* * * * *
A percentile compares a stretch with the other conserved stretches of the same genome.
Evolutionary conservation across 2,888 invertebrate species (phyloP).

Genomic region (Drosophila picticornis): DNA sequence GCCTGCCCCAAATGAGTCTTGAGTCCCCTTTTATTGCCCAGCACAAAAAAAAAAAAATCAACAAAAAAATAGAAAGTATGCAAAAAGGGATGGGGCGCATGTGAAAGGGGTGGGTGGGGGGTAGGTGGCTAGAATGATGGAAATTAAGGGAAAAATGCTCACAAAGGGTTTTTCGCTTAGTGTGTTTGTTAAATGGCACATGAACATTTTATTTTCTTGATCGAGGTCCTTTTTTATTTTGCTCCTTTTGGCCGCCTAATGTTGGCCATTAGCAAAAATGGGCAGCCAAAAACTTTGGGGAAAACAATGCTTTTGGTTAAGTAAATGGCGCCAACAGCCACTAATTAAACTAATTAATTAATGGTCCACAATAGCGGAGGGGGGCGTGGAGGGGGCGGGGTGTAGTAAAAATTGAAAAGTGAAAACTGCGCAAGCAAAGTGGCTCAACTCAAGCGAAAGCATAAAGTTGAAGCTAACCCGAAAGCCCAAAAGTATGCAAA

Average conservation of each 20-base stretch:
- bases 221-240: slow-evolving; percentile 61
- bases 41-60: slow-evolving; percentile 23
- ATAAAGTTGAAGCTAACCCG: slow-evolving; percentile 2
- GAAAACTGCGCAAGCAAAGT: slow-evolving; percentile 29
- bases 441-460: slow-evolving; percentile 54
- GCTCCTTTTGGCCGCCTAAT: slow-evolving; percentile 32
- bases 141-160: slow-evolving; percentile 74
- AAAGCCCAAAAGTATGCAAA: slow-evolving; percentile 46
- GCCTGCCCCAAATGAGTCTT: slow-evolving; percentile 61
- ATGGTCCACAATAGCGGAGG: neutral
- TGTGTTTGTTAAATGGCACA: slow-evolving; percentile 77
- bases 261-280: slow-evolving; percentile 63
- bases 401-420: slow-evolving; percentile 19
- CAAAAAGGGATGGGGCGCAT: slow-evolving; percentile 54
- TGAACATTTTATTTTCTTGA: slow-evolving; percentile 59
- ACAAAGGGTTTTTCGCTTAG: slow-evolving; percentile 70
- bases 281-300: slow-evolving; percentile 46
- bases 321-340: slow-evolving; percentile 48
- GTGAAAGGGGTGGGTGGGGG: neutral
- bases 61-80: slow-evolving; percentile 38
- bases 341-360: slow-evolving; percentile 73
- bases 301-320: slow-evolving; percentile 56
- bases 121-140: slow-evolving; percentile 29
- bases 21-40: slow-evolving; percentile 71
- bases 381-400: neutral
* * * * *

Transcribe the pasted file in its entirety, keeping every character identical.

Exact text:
A percentile compares a stretch with the other conserved stretches of the same genome.
Evolutionary conservation across 2,888 invertebrate species (phyloP).

Genomic region (Drosophila picticornis): DNA sequence GCCTGCCCCAAATGAGTCTTGAGTCCCCTTTTATTGCCCAGCACAAAAAAAAAAAAATCAACAAAAAAATAGAAAGTATGCAAAAAGGGATGGGGCGCATGTGAAAGGGGTGGGTGGGGGGTAGGTGGCTAGAATGATGGAAATTAAGGGAAAAATGCTCACAAAGGGTTTTTCGCTTAGTGTGTTTGTTAAATGGCACATGAACATTTTATTTTCTTGATCGAGGTCCTTTTTTATTTTGCTCCTTTTGGCCGCCTAATGTTGGCCATTAGCAAAAATGGGCAGCCAAAAACTTTGGGGAAAACAATGCTTTTGGTTAAGTAAATGGCGCCAACAGCCACTAATTAAACTAATTAATTAATGGTCCACAATAGCGGAGGGGGGCGTGGAGGGGGCGGGGTGTAGTAAAAATTGAAAAGTGAAAACTGCGCAAGCAAAGTGGCTCAACTCAAGCGAAAGCATAAAGTTGAAGCTAACCCGAAAGCCCAAAAGTATGCAAA

Average conservation of each 20-base stretch:
- bases 221-240: slow-evolving; percentile 61
- bases 41-60: slow-evolving; percentile 23
- ATAAAGTTGAAGCTAACCCG: slow-evolving; percentile 2
- GAAAACTGCGCAAGCAAAGT: slow-evolving; percentile 29
- bases 441-460: slow-evolving; percentile 54
- GCTCCTTTTGGCCGCCTAAT: slow-evolving; percentile 32
- bases 141-160: slow-evolving; percentile 74
- AAAGCCCAAAAGTATGCAAA: slow-evolving; percentile 46
- GCCTGCCCCAAATGAGTCTT: slow-evolving; percentile 61
- ATGGTCCACAATAGCGGAGG: neutral
- TGTGTTTGTTAAATGGCACA: slow-evolving; percentile 77
- bases 261-280: slow-evolving; percentile 63
- bases 401-420: slow-evolving; percentile 19
- CAAAAAGGGATGGGGCGCAT: slow-evolving; percentile 54
- TGAACATTTTATTTTCTTGA: slow-evolving; percentile 59
- ACAAAGGGTTTTTCGCTTAG: slow-evolving; percentile 70
- bases 281-300: slow-evolving; percentile 46
- bases 321-340: slow-evolving; percentile 48
- GTGAAAGGGGTGGGTGGGGG: neutral
- bases 61-80: slow-evolving; percentile 38
- bases 341-360: slow-evolving; percentile 73
- bases 301-320: slow-evolving; percentile 56
- bases 121-140: slow-evolving; percentile 29
- bases 21-40: slow-evolving; percentile 71
- bases 381-400: neutral